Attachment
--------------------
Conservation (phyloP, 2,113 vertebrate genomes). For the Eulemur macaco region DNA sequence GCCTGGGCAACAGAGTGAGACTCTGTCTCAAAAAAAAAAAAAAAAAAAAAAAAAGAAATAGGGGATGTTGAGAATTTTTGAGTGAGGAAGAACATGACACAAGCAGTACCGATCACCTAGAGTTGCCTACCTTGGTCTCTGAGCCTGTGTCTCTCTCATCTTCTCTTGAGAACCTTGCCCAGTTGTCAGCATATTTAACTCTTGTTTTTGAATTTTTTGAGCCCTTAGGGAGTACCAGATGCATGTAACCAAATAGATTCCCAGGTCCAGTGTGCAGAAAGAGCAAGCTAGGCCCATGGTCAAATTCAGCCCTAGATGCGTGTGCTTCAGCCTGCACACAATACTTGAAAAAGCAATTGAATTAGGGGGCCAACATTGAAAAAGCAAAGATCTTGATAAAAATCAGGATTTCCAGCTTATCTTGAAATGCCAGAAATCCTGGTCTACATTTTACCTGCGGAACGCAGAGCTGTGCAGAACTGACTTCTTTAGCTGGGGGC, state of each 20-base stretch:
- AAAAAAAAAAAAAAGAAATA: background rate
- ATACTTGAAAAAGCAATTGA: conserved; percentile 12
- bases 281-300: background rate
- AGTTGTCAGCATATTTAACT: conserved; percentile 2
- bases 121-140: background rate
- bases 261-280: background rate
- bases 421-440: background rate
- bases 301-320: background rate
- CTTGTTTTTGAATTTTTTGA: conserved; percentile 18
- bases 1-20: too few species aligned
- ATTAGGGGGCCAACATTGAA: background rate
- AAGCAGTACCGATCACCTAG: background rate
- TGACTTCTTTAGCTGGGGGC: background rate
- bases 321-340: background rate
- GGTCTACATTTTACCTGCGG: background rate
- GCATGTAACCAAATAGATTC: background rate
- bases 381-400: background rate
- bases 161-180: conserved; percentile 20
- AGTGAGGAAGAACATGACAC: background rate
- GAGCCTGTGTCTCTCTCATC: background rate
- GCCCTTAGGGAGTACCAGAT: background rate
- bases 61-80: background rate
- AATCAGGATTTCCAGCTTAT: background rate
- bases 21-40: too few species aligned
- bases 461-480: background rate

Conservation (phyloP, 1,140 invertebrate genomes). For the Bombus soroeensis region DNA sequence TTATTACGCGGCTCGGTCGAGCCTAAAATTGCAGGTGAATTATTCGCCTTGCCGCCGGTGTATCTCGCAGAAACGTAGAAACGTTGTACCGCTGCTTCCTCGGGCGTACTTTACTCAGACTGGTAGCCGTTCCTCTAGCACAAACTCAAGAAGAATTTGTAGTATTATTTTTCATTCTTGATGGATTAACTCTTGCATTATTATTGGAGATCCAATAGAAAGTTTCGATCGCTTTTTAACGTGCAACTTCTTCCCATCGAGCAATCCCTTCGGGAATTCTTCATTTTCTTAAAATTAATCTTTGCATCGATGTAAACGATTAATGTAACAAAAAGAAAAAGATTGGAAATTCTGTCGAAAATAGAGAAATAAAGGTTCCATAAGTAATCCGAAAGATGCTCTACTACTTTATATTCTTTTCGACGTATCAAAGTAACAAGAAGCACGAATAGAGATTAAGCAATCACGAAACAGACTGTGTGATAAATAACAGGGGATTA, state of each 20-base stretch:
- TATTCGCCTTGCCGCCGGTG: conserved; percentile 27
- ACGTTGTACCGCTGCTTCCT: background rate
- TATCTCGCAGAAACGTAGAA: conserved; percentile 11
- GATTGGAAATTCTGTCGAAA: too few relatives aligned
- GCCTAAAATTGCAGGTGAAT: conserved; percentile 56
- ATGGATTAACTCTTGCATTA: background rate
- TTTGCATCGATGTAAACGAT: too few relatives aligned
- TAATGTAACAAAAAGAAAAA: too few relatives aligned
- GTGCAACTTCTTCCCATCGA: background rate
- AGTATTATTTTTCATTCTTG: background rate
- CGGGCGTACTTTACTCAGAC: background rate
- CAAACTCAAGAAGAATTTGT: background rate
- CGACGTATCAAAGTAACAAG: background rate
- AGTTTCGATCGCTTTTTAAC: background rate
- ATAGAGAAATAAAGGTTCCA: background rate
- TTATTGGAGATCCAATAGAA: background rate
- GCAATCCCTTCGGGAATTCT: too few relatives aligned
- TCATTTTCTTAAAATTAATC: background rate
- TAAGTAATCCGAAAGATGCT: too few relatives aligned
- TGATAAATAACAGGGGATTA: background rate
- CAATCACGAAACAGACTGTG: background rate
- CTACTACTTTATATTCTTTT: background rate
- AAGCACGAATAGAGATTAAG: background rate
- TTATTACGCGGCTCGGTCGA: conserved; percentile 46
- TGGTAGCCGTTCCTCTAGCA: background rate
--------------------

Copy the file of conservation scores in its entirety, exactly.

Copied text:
Conservation (phyloP, 2,113 vertebrate genomes). For the Eulemur macaco region DNA sequence GCCTGGGCAACAGAGTGAGACTCTGTCTCAAAAAAAAAAAAAAAAAAAAAAAAAGAAATAGGGGATGTTGAGAATTTTTGAGTGAGGAAGAACATGACACAAGCAGTACCGATCACCTAGAGTTGCCTACCTTGGTCTCTGAGCCTGTGTCTCTCTCATCTTCTCTTGAGAACCTTGCCCAGTTGTCAGCATATTTAACTCTTGTTTTTGAATTTTTTGAGCCCTTAGGGAGTACCAGATGCATGTAACCAAATAGATTCCCAGGTCCAGTGTGCAGAAAGAGCAAGCTAGGCCCATGGTCAAATTCAGCCCTAGATGCGTGTGCTTCAGCCTGCACACAATACTTGAAAAAGCAATTGAATTAGGGGGCCAACATTGAAAAAGCAAAGATCTTGATAAAAATCAGGATTTCCAGCTTATCTTGAAATGCCAGAAATCCTGGTCTACATTTTACCTGCGGAACGCAGAGCTGTGCAGAACTGACTTCTTTAGCTGGGGGC, state of each 20-base stretch:
- AAAAAAAAAAAAAAGAAATA: background rate
- ATACTTGAAAAAGCAATTGA: conserved; percentile 12
- bases 281-300: background rate
- AGTTGTCAGCATATTTAACT: conserved; percentile 2
- bases 121-140: background rate
- bases 261-280: background rate
- bases 421-440: background rate
- bases 301-320: background rate
- CTTGTTTTTGAATTTTTTGA: conserved; percentile 18
- bases 1-20: too few species aligned
- ATTAGGGGGCCAACATTGAA: background rate
- AAGCAGTACCGATCACCTAG: background rate
- TGACTTCTTTAGCTGGGGGC: background rate
- bases 321-340: background rate
- GGTCTACATTTTACCTGCGG: background rate
- GCATGTAACCAAATAGATTC: background rate
- bases 381-400: background rate
- bases 161-180: conserved; percentile 20
- AGTGAGGAAGAACATGACAC: background rate
- GAGCCTGTGTCTCTCTCATC: background rate
- GCCCTTAGGGAGTACCAGAT: background rate
- bases 61-80: background rate
- AATCAGGATTTCCAGCTTAT: background rate
- bases 21-40: too few species aligned
- bases 461-480: background rate

Conservation (phyloP, 1,140 invertebrate genomes). For the Bombus soroeensis region DNA sequence TTATTACGCGGCTCGGTCGAGCCTAAAATTGCAGGTGAATTATTCGCCTTGCCGCCGGTGTATCTCGCAGAAACGTAGAAACGTTGTACCGCTGCTTCCTCGGGCGTACTTTACTCAGACTGGTAGCCGTTCCTCTAGCACAAACTCAAGAAGAATTTGTAGTATTATTTTTCATTCTTGATGGATTAACTCTTGCATTATTATTGGAGATCCAATAGAAAGTTTCGATCGCTTTTTAACGTGCAACTTCTTCCCATCGAGCAATCCCTTCGGGAATTCTTCATTTTCTTAAAATTAATCTTTGCATCGATGTAAACGATTAATGTAACAAAAAGAAAAAGATTGGAAATTCTGTCGAAAATAGAGAAATAAAGGTTCCATAAGTAATCCGAAAGATGCTCTACTACTTTATATTCTTTTCGACGTATCAAAGTAACAAGAAGCACGAATAGAGATTAAGCAATCACGAAACAGACTGTGTGATAAATAACAGGGGATTA, state of each 20-base stretch:
- TATTCGCCTTGCCGCCGGTG: conserved; percentile 27
- ACGTTGTACCGCTGCTTCCT: background rate
- TATCTCGCAGAAACGTAGAA: conserved; percentile 11
- GATTGGAAATTCTGTCGAAA: too few relatives aligned
- GCCTAAAATTGCAGGTGAAT: conserved; percentile 56
- ATGGATTAACTCTTGCATTA: background rate
- TTTGCATCGATGTAAACGAT: too few relatives aligned
- TAATGTAACAAAAAGAAAAA: too few relatives aligned
- GTGCAACTTCTTCCCATCGA: background rate
- AGTATTATTTTTCATTCTTG: background rate
- CGGGCGTACTTTACTCAGAC: background rate
- CAAACTCAAGAAGAATTTGT: background rate
- CGACGTATCAAAGTAACAAG: background rate
- AGTTTCGATCGCTTTTTAAC: background rate
- ATAGAGAAATAAAGGTTCCA: background rate
- TTATTGGAGATCCAATAGAA: background rate
- GCAATCCCTTCGGGAATTCT: too few relatives aligned
- TCATTTTCTTAAAATTAATC: background rate
- TAAGTAATCCGAAAGATGCT: too few relatives aligned
- TGATAAATAACAGGGGATTA: background rate
- CAATCACGAAACAGACTGTG: background rate
- CTACTACTTTATATTCTTTT: background rate
- AAGCACGAATAGAGATTAAG: background rate
- TTATTACGCGGCTCGGTCGA: conserved; percentile 46
- TGGTAGCCGTTCCTCTAGCA: background rate